Windows Build/Version
Windows 11 Home 22H2 22621.1848

My Computer

System One

  • OS
    Windows 11 Home
There are many guides on web about device encryption (cut down version of Bitlocker) but in simple terms, drives are encrypted so if somebody stole your laptop, they would not be able to access your data without logging on to Windows, so a strong password is important.

It is not designed to totally lockdown pc like you can with full bitlocker.

Device encryption is only possible on Home pcs with a TPM and modern standby.

Regarding hidden admin account, you should never enable it unless you really understand the risks.

The most important thing is to have a strong bios password as well, so people cannot use tools that help bypass password.

Nothing is going to ever deter a real specialist after your data but vast majority of laptop thefts are just opportunist thefts and when they cannot access drive, they will wipe it but with a bios password even that is difficult.
 

My Computer

System One

  • OS
    Windows 10 Pro + others in VHDs
    Computer type
    Laptop
    Manufacturer/Model
    ASUS Vivobook 14
    CPU
    I7
    Motherboard
    Yep, Laptop has one.
    Memory
    16 GB
    Graphics Card(s)
    Integrated Intel Iris XE
    Sound Card
    Realtek built in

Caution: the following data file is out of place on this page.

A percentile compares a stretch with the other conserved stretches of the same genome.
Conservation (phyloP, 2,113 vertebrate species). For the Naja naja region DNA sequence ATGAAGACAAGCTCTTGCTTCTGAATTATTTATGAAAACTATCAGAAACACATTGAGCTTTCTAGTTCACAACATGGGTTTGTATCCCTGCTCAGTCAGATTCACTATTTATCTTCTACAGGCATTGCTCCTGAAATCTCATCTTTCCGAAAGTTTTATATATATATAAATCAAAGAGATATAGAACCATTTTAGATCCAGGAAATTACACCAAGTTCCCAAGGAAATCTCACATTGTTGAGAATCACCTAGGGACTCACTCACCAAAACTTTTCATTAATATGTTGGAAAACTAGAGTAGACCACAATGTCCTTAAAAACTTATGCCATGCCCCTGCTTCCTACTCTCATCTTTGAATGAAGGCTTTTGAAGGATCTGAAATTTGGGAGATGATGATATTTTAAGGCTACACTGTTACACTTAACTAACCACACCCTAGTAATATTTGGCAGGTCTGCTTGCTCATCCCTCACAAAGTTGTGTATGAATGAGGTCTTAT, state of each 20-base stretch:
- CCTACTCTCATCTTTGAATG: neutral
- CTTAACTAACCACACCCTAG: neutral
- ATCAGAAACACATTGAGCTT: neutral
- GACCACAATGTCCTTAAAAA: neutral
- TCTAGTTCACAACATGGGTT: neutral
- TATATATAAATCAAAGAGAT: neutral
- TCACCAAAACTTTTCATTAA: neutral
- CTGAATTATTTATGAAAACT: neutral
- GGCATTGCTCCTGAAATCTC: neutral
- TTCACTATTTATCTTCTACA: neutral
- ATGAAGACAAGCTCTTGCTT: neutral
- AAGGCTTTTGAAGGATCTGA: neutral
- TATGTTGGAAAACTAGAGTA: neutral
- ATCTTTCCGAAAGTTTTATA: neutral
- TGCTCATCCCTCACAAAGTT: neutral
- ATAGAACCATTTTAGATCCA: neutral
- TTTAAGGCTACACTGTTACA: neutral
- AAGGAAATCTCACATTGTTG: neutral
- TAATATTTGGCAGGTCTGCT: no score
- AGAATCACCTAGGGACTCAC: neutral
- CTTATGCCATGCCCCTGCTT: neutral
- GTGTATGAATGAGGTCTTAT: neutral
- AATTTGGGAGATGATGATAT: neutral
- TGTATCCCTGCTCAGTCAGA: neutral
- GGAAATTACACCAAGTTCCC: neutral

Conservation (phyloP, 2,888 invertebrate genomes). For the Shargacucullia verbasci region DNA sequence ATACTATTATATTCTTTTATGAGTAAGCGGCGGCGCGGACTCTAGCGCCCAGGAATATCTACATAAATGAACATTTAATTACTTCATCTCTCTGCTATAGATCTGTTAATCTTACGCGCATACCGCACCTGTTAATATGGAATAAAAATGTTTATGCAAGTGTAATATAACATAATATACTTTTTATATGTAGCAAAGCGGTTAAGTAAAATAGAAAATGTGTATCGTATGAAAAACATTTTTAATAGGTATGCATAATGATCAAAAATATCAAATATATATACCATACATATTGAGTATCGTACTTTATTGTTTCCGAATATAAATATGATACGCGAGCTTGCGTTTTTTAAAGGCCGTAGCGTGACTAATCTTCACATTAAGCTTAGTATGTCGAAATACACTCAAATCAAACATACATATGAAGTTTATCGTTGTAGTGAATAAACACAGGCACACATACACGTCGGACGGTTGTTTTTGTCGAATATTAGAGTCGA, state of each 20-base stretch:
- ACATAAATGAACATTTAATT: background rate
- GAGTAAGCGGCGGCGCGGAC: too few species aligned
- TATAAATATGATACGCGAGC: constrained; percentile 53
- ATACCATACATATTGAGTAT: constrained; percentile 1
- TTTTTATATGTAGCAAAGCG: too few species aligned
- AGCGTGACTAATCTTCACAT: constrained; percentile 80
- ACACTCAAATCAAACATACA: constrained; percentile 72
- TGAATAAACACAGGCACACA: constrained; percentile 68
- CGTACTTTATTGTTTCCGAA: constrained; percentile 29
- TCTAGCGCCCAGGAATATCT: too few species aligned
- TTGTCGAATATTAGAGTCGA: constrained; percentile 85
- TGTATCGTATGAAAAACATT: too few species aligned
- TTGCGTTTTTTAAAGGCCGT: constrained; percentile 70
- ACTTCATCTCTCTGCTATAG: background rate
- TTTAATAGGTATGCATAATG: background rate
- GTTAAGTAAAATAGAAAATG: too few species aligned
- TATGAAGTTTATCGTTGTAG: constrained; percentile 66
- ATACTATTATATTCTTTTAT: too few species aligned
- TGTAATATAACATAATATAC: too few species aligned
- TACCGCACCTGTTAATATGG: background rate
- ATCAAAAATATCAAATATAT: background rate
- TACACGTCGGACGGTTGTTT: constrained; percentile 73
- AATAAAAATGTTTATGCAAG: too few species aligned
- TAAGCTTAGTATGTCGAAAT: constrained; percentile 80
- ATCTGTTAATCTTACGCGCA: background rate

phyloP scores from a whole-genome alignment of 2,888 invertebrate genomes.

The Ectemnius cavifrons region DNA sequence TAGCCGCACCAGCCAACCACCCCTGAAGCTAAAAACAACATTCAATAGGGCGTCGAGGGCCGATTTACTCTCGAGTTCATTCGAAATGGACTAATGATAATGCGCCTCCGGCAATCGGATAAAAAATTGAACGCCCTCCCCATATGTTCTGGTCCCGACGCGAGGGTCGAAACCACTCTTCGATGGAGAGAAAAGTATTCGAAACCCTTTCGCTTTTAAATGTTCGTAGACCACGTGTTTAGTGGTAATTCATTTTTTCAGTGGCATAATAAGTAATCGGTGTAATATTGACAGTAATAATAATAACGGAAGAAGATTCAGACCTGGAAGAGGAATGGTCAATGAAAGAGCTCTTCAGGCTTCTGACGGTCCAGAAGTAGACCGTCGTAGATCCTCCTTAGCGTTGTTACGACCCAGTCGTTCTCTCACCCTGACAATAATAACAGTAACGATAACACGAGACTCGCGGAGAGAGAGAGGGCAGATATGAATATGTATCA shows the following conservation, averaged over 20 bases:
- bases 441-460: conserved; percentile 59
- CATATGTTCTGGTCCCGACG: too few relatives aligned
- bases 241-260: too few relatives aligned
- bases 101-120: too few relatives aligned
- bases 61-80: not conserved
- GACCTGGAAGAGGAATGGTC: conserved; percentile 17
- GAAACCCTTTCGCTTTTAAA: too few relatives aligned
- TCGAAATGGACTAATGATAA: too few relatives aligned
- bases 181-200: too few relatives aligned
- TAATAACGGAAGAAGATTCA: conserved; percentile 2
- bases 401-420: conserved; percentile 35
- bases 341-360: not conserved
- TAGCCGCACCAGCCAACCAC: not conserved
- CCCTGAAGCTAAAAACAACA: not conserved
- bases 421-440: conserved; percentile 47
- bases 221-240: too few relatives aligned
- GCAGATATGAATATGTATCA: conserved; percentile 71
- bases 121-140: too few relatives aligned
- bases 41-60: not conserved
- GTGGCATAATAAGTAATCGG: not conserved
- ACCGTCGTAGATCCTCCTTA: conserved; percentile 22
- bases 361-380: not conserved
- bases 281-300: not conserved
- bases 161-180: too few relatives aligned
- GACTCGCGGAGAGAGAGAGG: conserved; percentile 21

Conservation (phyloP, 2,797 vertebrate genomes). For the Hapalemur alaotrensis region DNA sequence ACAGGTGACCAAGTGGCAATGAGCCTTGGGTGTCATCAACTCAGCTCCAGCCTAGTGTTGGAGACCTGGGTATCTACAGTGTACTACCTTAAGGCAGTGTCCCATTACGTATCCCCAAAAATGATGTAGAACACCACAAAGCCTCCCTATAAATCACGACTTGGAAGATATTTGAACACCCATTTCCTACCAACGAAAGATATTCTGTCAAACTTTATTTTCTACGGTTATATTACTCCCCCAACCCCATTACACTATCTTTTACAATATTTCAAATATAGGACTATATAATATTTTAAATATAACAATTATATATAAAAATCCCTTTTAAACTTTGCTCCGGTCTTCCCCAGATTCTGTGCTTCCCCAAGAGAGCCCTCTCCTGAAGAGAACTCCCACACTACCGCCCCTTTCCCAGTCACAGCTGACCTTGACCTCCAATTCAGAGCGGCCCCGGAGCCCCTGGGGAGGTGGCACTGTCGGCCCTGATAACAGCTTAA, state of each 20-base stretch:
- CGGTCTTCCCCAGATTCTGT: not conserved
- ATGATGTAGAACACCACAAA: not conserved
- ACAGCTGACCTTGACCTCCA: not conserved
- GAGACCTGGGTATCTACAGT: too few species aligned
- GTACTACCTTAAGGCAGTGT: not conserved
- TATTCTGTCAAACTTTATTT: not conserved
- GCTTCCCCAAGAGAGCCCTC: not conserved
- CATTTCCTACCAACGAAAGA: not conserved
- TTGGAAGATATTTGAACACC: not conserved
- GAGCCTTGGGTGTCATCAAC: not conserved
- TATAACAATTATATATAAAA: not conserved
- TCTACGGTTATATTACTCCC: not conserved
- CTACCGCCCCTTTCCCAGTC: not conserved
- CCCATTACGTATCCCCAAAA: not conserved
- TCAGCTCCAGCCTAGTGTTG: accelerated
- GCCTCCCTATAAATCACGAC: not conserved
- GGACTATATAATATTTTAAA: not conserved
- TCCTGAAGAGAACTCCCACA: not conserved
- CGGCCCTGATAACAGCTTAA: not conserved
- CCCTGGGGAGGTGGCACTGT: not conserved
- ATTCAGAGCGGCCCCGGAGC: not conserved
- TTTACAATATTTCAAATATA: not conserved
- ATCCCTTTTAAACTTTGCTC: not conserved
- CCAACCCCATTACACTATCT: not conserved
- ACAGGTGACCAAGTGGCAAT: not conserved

Monitor(s) Displays
    N/A
    Screen Resolution
    1920x1080
    Hard Drives
    1 TB Optane NVME SSD, 1 TB NVME SSD
    PSU
    Yep, got one
    Case
    Yep, got one
    Cooling
    Stella Artois
    Keyboard
    Built in
    Mouse
    Bluetooth , wired
    Internet Speed
    72 Mb/s :-(
    Browser
    Edge mostly
    Antivirus
    Defender
    Other Info
    TPM 2.0
1 Device encryption in Windows uses the Trusted Platform Module (TPM) technology. In simple terms, it's a chip on your computer's motherboard that securely stores the encryption key. When you start your computer, the TPM releases the key to Windows, which it uses to decrypt the hard drive so that you can access your data.

This happens behind the scenes, so you won't notice anything different while using your computer. It doesn't require a password because the key is stored on the TPM on your physical device. It means that your data is safe if someone removes your hard drive and tries to read it on another device. However, anyone who can log in to your system (either via a Microsoft Account or local account) would be able to access the data, just as you noted.

2 Regarding the built-in Administrator account, it's disabled by default for security reasons. If enabled, this account indeed has the ability to override user level permissions. However, to enable the built-in Administrator account, you need to be already logged into an account with administrative privileges. This account alone can't bypass the encryption because the decryption key is stored in the TPM and the decryption process is performed on the system boot level. Therefore, it wouldn't make your device encryption useless.

3 it's advisable to keep the built-in Administrator account disabled. This reduces the risk of unauthorized access to your system. You should only enable it for troubleshooting or administrative tasks, then disable it immediately afterward.

4 Correct. If someone removed the hard drive and inserted it into another computer, they wouldn't be able to access the encrypted data without the recovery key. The TPM chip on your original computer motherboard holds the encryption key, which would be unavailable on this new device.